Blue, an English safari park ostrich, struggles to balance her parenting duties. He rushed with the zebras, creating confusion.
Blue must leave the safari immediately. A more trustworthy man will replace him when he moves parks. However, ostriches frequently stay married for life.
Females deposit 12 eggs twice a year. Males sit on the eggs at night and females throughout the day. Blue skipped being a nice dad to go on an exciting zebra-running adventure.
As the bird’s eggs froze, safari park personnel tried to understand its peculiar behavior. They should have children this year. Blue seemed fine. Twelve gentle zebras.
The ostrich went past them while grazing on grass, giving the illusion that its tail was wagging. The moms secretly invite the bird near their babies.
As with Blue’s odd conduct, this threw the caretakers off surprise. Blue’s ambition to be a zebra caused an identity problem, according to the zookeepers.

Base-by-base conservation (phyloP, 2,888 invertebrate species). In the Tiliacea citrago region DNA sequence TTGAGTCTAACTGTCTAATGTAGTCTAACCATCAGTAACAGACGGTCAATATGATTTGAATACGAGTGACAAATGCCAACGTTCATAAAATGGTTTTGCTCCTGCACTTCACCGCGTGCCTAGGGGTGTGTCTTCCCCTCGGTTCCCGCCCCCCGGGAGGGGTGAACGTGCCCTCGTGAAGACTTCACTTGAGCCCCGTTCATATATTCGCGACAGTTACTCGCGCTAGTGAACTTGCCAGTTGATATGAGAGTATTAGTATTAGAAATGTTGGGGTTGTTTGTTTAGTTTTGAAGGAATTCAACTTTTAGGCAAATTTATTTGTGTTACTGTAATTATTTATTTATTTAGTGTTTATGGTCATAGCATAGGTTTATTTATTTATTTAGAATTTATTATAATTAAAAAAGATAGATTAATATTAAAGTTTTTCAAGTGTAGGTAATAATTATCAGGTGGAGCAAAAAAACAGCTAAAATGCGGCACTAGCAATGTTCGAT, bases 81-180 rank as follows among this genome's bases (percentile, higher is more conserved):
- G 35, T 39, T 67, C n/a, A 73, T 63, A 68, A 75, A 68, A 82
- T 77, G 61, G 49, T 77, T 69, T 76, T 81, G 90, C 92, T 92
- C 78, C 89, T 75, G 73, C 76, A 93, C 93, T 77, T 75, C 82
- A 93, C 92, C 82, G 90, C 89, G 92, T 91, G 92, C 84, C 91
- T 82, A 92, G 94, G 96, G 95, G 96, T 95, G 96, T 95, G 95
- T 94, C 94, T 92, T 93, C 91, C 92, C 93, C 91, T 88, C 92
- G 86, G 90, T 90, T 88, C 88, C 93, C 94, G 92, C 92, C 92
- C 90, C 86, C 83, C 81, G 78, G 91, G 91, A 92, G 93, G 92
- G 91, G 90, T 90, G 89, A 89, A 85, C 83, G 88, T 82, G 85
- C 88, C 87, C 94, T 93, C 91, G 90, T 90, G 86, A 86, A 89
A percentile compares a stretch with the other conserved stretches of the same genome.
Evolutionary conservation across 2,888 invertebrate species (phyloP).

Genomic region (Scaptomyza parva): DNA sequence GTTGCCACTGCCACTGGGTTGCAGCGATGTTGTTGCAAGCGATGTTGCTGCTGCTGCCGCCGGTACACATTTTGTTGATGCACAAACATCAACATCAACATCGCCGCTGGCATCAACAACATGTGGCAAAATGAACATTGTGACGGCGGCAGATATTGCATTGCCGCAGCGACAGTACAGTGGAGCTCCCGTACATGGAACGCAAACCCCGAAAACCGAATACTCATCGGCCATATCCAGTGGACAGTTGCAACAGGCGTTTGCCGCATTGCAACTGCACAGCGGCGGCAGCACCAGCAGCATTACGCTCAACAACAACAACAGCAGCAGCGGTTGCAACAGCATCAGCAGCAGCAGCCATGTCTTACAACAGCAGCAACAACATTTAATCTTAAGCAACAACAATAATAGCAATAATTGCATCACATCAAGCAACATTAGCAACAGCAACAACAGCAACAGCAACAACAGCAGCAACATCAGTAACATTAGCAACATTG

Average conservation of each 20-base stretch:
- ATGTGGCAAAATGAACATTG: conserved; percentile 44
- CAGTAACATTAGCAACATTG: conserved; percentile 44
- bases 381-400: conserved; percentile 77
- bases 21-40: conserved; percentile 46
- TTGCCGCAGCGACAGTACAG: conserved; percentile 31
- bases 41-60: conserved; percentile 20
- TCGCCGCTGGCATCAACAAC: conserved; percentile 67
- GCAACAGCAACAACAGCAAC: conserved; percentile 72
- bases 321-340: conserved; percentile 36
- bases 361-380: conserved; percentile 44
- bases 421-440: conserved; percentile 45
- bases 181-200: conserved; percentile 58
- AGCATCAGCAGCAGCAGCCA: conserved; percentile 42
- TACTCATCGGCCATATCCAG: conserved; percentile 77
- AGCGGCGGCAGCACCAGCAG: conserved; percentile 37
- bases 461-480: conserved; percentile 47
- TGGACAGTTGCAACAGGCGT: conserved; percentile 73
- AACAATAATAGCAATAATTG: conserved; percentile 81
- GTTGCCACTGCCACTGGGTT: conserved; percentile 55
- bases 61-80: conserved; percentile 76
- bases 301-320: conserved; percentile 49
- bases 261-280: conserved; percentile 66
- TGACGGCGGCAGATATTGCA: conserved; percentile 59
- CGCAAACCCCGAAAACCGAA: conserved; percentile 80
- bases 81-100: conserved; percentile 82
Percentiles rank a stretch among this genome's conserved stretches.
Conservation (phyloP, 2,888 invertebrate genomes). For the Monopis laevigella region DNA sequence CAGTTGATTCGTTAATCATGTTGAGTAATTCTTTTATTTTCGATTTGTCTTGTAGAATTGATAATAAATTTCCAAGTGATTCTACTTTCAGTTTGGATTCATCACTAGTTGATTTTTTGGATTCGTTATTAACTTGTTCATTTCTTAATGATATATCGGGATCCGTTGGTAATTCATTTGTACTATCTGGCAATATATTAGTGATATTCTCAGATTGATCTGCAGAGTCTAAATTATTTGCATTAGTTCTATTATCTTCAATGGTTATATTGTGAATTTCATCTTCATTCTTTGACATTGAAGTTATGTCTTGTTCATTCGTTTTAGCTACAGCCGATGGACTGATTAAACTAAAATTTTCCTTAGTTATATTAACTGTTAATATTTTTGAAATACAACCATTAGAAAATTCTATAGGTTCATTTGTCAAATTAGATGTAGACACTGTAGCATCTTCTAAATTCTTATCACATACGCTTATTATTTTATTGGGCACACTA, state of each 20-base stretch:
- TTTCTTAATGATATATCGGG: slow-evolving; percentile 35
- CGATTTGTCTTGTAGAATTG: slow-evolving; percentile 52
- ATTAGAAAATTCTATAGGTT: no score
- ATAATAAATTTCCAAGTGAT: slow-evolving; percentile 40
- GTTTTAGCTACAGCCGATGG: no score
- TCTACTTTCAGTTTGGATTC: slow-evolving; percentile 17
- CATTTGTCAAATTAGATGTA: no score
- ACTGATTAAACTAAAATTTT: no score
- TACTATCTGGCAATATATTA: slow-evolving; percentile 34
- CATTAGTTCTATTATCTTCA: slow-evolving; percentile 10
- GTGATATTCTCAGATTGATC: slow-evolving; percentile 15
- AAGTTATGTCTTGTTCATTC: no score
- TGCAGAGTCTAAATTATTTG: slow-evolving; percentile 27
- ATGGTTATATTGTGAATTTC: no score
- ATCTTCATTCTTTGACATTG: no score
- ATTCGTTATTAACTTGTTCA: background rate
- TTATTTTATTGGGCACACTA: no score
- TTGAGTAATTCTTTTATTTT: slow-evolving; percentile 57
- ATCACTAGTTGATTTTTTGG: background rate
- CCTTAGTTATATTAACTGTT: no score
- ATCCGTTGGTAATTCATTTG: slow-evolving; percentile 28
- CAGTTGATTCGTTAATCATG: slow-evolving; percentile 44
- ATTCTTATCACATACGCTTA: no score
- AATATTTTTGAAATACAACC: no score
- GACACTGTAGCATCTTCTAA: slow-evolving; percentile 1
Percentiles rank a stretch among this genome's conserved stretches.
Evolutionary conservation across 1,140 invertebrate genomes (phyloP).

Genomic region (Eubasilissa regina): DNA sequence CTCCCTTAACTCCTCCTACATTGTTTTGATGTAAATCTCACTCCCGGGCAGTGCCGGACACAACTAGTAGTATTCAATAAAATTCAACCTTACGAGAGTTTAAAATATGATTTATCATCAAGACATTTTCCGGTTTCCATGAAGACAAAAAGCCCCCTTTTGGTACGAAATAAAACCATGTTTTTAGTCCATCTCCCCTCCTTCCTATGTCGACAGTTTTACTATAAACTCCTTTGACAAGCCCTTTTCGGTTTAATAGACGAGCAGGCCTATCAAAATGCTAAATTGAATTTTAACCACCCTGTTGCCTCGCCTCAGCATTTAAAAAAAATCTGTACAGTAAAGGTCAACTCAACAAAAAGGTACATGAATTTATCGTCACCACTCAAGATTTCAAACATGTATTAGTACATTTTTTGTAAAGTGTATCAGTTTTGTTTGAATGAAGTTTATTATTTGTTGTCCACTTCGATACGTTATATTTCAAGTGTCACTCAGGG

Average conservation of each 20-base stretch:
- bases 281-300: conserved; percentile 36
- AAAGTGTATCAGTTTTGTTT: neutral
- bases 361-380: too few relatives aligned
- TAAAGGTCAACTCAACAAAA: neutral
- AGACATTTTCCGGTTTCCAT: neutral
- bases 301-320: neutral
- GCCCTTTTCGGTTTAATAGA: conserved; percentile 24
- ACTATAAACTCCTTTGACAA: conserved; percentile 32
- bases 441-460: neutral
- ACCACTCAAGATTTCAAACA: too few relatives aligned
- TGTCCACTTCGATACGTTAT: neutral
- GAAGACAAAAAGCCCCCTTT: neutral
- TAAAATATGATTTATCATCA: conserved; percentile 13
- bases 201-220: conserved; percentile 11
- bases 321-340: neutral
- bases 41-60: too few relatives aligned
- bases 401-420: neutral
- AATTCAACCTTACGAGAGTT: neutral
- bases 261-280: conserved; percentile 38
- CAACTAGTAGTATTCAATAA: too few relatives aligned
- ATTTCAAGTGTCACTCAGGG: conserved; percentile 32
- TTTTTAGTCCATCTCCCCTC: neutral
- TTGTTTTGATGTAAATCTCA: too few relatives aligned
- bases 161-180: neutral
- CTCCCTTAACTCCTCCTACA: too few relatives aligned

There has never been a reported occurrence of dissociative identity disorder in any other animal before this one. Blue may not like ladies, the caregivers joke. The tiny bird may have been too young to raise its own chicks.
The safari taught the ostrich to walk erect like the stronger zebras. Blue mated with a female ostrich last spring.
Aside from Stacy, the safari park did not appear to have any young ostriches.Blue will be replaced by a new man since the safari park needs a new generation and Stacey wants a male friend.
Campground hoppers tend to have complicated personalities. He’ll hopefully fix it.